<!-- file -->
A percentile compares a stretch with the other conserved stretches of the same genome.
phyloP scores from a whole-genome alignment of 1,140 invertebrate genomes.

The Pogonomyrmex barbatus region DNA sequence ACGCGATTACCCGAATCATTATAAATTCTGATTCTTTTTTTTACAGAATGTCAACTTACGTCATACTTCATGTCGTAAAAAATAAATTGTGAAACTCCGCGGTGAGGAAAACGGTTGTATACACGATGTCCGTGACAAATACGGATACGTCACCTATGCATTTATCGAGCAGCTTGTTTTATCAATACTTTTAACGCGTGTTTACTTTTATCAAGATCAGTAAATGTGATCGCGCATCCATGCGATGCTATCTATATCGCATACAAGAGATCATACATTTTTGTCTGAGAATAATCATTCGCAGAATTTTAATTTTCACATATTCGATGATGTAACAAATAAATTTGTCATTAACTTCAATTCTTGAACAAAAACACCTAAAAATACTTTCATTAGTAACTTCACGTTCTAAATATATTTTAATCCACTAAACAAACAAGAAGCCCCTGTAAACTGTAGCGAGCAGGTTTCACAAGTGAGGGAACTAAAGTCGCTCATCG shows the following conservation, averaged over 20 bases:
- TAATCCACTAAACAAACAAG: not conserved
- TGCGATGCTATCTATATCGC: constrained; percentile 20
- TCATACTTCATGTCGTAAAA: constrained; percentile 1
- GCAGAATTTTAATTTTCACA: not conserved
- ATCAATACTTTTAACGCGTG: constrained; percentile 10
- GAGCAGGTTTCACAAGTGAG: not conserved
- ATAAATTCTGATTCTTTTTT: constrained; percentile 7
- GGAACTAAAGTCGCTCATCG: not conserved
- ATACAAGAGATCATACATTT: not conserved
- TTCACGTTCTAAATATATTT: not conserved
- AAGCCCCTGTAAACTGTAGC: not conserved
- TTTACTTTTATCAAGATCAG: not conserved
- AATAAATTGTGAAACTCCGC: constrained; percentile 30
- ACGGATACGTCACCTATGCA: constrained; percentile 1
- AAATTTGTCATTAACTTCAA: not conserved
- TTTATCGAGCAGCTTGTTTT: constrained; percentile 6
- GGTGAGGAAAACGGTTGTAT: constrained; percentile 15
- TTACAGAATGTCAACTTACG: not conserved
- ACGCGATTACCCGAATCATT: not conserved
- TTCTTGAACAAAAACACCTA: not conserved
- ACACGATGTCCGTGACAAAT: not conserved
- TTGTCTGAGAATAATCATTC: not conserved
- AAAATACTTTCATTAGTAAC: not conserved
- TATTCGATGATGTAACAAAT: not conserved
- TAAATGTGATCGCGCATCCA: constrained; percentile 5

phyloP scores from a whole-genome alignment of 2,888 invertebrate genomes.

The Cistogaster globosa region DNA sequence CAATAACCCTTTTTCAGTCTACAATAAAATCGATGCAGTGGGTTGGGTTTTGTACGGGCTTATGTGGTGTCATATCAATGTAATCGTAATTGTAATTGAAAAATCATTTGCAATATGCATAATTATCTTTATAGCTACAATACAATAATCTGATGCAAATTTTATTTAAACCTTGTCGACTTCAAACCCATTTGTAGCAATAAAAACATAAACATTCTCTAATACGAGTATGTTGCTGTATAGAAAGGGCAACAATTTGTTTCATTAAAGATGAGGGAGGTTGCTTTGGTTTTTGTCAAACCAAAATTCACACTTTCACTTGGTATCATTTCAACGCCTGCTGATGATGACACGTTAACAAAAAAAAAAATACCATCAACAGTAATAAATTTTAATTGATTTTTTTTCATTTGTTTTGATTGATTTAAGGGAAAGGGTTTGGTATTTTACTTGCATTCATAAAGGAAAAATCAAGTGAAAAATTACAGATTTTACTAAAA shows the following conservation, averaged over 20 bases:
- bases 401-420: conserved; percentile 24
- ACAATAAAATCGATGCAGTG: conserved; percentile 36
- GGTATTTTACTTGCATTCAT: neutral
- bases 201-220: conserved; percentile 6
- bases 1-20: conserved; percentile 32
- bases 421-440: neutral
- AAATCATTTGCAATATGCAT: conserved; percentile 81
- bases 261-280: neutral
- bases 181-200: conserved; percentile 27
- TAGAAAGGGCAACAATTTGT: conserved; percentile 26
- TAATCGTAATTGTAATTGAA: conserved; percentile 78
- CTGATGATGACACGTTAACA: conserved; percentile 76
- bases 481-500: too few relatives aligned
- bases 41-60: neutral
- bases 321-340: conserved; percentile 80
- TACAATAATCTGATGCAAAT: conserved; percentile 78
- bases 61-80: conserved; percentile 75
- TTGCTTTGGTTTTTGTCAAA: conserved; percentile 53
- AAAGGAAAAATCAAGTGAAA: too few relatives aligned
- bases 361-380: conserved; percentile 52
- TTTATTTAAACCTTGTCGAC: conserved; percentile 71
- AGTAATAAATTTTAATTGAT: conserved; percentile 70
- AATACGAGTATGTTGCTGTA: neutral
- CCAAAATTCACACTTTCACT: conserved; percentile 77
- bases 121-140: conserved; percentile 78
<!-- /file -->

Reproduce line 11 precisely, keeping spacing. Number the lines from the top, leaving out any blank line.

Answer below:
- GGAACTAAAGTCGCTCATCG: not conserved